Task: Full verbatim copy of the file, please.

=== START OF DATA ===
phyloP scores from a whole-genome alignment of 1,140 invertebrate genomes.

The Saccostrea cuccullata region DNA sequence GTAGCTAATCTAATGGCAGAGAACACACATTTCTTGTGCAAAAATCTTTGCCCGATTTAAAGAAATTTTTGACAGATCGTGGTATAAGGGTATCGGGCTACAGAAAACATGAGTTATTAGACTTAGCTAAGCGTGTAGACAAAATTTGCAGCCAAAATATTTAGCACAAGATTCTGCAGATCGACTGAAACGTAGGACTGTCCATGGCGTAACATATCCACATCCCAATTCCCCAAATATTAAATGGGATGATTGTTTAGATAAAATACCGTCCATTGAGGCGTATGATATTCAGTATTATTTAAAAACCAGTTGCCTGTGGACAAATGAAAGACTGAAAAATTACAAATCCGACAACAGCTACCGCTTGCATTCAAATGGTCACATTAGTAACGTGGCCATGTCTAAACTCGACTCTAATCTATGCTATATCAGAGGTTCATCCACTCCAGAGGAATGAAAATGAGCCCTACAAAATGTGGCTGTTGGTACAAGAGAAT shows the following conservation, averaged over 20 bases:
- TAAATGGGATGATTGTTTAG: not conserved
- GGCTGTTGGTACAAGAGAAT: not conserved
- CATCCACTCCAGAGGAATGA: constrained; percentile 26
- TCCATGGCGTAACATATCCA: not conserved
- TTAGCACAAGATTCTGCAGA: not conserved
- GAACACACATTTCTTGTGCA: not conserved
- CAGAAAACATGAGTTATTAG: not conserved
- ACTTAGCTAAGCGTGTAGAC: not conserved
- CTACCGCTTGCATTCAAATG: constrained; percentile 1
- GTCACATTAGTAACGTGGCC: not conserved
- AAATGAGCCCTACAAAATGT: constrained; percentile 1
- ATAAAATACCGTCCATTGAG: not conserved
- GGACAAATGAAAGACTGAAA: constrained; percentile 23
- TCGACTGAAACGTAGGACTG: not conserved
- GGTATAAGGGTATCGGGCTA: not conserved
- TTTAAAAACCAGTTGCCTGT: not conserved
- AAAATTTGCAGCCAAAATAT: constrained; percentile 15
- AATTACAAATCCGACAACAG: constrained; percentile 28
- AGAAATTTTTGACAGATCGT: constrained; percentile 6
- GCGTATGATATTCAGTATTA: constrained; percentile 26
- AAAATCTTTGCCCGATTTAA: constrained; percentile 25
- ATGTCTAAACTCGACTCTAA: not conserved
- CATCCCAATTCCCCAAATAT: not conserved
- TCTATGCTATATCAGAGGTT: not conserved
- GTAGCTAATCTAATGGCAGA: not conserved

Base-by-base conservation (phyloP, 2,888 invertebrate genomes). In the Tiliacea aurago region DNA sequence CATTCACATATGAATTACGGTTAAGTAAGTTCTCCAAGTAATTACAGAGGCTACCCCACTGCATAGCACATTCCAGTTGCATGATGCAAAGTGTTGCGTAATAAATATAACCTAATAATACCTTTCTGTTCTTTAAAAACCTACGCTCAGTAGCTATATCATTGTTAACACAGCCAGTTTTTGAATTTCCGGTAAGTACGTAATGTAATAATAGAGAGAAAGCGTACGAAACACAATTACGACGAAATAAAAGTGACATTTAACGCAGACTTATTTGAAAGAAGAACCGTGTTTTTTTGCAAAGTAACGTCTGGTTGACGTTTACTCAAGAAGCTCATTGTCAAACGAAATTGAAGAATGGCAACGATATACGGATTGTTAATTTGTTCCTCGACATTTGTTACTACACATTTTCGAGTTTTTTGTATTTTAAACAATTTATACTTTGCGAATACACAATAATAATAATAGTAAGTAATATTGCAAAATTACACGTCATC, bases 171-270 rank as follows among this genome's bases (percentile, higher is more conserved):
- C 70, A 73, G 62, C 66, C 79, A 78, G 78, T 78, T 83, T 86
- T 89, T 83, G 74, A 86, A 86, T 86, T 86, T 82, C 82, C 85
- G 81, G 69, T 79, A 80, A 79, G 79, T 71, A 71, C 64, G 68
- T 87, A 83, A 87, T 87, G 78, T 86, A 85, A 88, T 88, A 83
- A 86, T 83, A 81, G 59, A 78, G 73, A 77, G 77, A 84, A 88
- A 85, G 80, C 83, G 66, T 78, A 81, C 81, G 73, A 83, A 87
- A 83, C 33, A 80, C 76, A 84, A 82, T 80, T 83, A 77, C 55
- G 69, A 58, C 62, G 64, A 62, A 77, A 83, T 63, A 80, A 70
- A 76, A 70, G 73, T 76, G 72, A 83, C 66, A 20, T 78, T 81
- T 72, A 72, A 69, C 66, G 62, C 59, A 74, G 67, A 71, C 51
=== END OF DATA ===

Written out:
phyloP scores from a whole-genome alignment of 1,140 invertebrate genomes.

The Saccostrea cuccullata region DNA sequence GTAGCTAATCTAATGGCAGAGAACACACATTTCTTGTGCAAAAATCTTTGCCCGATTTAAAGAAATTTTTGACAGATCGTGGTATAAGGGTATCGGGCTACAGAAAACATGAGTTATTAGACTTAGCTAAGCGTGTAGACAAAATTTGCAGCCAAAATATTTAGCACAAGATTCTGCAGATCGACTGAAACGTAGGACTGTCCATGGCGTAACATATCCACATCCCAATTCCCCAAATATTAAATGGGATGATTGTTTAGATAAAATACCGTCCATTGAGGCGTATGATATTCAGTATTATTTAAAAACCAGTTGCCTGTGGACAAATGAAAGACTGAAAAATTACAAATCCGACAACAGCTACCGCTTGCATTCAAATGGTCACATTAGTAACGTGGCCATGTCTAAACTCGACTCTAATCTATGCTATATCAGAGGTTCATCCACTCCAGAGGAATGAAAATGAGCCCTACAAAATGTGGCTGTTGGTACAAGAGAAT shows the following conservation, averaged over 20 bases:
- TAAATGGGATGATTGTTTAG: not conserved
- GGCTGTTGGTACAAGAGAAT: not conserved
- CATCCACTCCAGAGGAATGA: constrained; percentile 26
- TCCATGGCGTAACATATCCA: not conserved
- TTAGCACAAGATTCTGCAGA: not conserved
- GAACACACATTTCTTGTGCA: not conserved
- CAGAAAACATGAGTTATTAG: not conserved
- ACTTAGCTAAGCGTGTAGAC: not conserved
- CTACCGCTTGCATTCAAATG: constrained; percentile 1
- GTCACATTAGTAACGTGGCC: not conserved
- AAATGAGCCCTACAAAATGT: constrained; percentile 1
- ATAAAATACCGTCCATTGAG: not conserved
- GGACAAATGAAAGACTGAAA: constrained; percentile 23
- TCGACTGAAACGTAGGACTG: not conserved
- GGTATAAGGGTATCGGGCTA: not conserved
- TTTAAAAACCAGTTGCCTGT: not conserved
- AAAATTTGCAGCCAAAATAT: constrained; percentile 15
- AATTACAAATCCGACAACAG: constrained; percentile 28
- AGAAATTTTTGACAGATCGT: constrained; percentile 6
- GCGTATGATATTCAGTATTA: constrained; percentile 26
- AAAATCTTTGCCCGATTTAA: constrained; percentile 25
- ATGTCTAAACTCGACTCTAA: not conserved
- CATCCCAATTCCCCAAATAT: not conserved
- TCTATGCTATATCAGAGGTT: not conserved
- GTAGCTAATCTAATGGCAGA: not conserved

Base-by-base conservation (phyloP, 2,888 invertebrate genomes). In the Tiliacea aurago region DNA sequence CATTCACATATGAATTACGGTTAAGTAAGTTCTCCAAGTAATTACAGAGGCTACCCCACTGCATAGCACATTCCAGTTGCATGATGCAAAGTGTTGCGTAATAAATATAACCTAATAATACCTTTCTGTTCTTTAAAAACCTACGCTCAGTAGCTATATCATTGTTAACACAGCCAGTTTTTGAATTTCCGGTAAGTACGTAATGTAATAATAGAGAGAAAGCGTACGAAACACAATTACGACGAAATAAAAGTGACATTTAACGCAGACTTATTTGAAAGAAGAACCGTGTTTTTTTGCAAAGTAACGTCTGGTTGACGTTTACTCAAGAAGCTCATTGTCAAACGAAATTGAAGAATGGCAACGATATACGGATTGTTAATTTGTTCCTCGACATTTGTTACTACACATTTTCGAGTTTTTTGTATTTTAAACAATTTATACTTTGCGAATACACAATAATAATAATAGTAAGTAATATTGCAAAATTACACGTCATC, bases 171-270 rank as follows among this genome's bases (percentile, higher is more conserved):
- C 70, A 73, G 62, C 66, C 79, A 78, G 78, T 78, T 83, T 86
- T 89, T 83, G 74, A 86, A 86, T 86, T 86, T 82, C 82, C 85
- G 81, G 69, T 79, A 80, A 79, G 79, T 71, A 71, C 64, G 68
- T 87, A 83, A 87, T 87, G 78, T 86, A 85, A 88, T 88, A 83
- A 86, T 83, A 81, G 59, A 78, G 73, A 77, G 77, A 84, A 88
- A 85, G 80, C 83, G 66, T 78, A 81, C 81, G 73, A 83, A 87
- A 83, C 33, A 80, C 76, A 84, A 82, T 80, T 83, A 77, C 55
- G 69, A 58, C 62, G 64, A 62, A 77, A 83, T 63, A 80, A 70
- A 76, A 70, G 73, T 76, G 72, A 83, C 66, A 20, T 78, T 81
- T 72, A 72, A 69, C 66, G 62, C 59, A 74, G 67, A 71, C 51